There are more and more signs that Content Curation is starting to “grow up”. The tools are maturing, ever more impressive cases are being created and interest from investors is rising. However - yet to come – are long-term, consistent and sustainable business models.
Journalism is thriving thanks in no small part to the role and importance of the online media curator. The art of information gathering, analysis and dissemination has arguably been strengthened over the last several years, and given rise and importance to a new role: the journalistic curator.
Time is now a multiplier because of Curation. Marketing messages before new media had a short lifespan. Now, digital content (emails, YouTube vids, FB posts) live forever. We’re curating our online lives into indexed, searchable content.
Bhargava riffed on seven social media trends we should expect to see in 2011: Likeonomics, Curation, Visualized Data, Desperate Simplification, Addictive Randomness, Brutal Transparency and Approachable Celebrity.
What’s the Next Big Thing after social networking? I think we are already witnessing a paradigm shift – a move away from simple social sharing towards personalized, relevant content. The key element of the next big thing is the increasing significance of the Interest Graph to complement the Social Graph.
For years the mighty hypertext link has served as the web's traffic signal network. Links guide where our clicks, attention and, therefore, money flows. It has given rise to multi-billion-dollar businesses and even entire industries. As the blockbuster AOL/HuffingtonPost deal shows, we truly do live in what Jeff Jarvis calls "The Link Economy." But maybe just maybe that economy could be peaking.
David Clinch, the editorial director of Storyful, interviewed about curation, Storyful as a newssite, as a professional news agency and as a personal curation tool. Clinch also talks about the challenges facing journalism today but says: "There is no algorithm for journalism". Clinch therefore recommends multilayer journalism, a combination of user generation content, curation and professional journalism.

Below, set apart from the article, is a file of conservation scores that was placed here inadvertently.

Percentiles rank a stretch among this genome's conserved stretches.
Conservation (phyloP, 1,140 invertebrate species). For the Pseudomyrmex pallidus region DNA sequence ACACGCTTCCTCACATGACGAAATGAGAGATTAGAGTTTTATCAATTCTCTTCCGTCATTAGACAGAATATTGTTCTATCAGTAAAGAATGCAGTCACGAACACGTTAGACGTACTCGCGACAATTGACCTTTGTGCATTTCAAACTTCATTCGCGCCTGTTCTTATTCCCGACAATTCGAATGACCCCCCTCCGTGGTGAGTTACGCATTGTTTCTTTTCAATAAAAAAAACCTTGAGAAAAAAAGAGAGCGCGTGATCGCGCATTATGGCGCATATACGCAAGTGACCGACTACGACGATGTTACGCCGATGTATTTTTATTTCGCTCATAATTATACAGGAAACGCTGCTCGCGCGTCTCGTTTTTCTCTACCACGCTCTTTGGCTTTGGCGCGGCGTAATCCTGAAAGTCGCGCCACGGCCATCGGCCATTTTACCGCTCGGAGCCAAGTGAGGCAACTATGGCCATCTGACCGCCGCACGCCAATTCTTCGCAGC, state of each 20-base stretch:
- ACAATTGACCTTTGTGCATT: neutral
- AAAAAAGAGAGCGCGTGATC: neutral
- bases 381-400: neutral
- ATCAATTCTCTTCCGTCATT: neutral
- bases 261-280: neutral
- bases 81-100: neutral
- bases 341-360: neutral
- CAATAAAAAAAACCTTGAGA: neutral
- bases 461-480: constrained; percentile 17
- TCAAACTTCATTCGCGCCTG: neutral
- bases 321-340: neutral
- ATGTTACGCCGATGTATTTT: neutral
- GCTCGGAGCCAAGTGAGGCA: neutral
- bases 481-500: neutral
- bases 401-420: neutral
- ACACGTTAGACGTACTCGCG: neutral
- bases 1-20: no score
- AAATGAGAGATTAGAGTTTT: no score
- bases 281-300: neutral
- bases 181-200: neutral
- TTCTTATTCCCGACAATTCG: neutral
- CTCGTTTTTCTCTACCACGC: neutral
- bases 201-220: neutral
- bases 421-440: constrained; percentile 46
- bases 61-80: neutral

The art of curation isn’t about the individual pieces of content, but about how these pieces fit together, what story they tell by being placed next to each other, and what statement the context they create makes about culture and the world at large. Great curation is also about pattern-recognition – seeing various pieces of culture and spotting similarities across them that paint a cohesive picture of a larger trend.
A New York Times story says that blogging is on the decline, especially among young people, who are using social networks like Facebook instead. But blogging is arguably still growing rapidly. What’s really happening, is that what blogging represented even four or five years ago has evolved into much more of a continuum of publishing.
This is a guide for how we can build “info molecules” that have a lot more value than the atomic world we live in now. Thousands of these atoms flow across our screens in tools like Seesmic, Google Reader, Tweetdeck, Tweetie, Simply Tweet, Twitroid, etc. A curator is an information chemist. He or she mixes atoms together in a way to build an info-molecule. Then adds value to that molecule. So, what are the seven needs of real time curators?
So, what type of content really works? It can be best summed up in two words: value-based content. Too often, the people that run brands will say: "we have to be publishing content," or "we need to get more content out there." Publishing content for the sake of publishing content adds little to no value.
Social networks are changing the way consumers obtain information about products and services. Nearly everyone — except for Prince, who has declared the internet dead — is tying to get in in the action.
An interesting aspect of the culture of sharing on social networks is that of content curation. This is the act of pointing your followers to content from other people. If you do online book or music reviews, you're curating content. When you blog about other people’s work you're curating content.
The sale of the Huffington Post has drawn new attention to the use of behind-the-scenes tactics to get search engine users to visit Web sites. Rich Skrenta, Blekko: SEO can…"turn into a “heroin drip” for publishers” Lewis Dvorkin, Forbes: “Search is, in my mind, yesterday’s story,”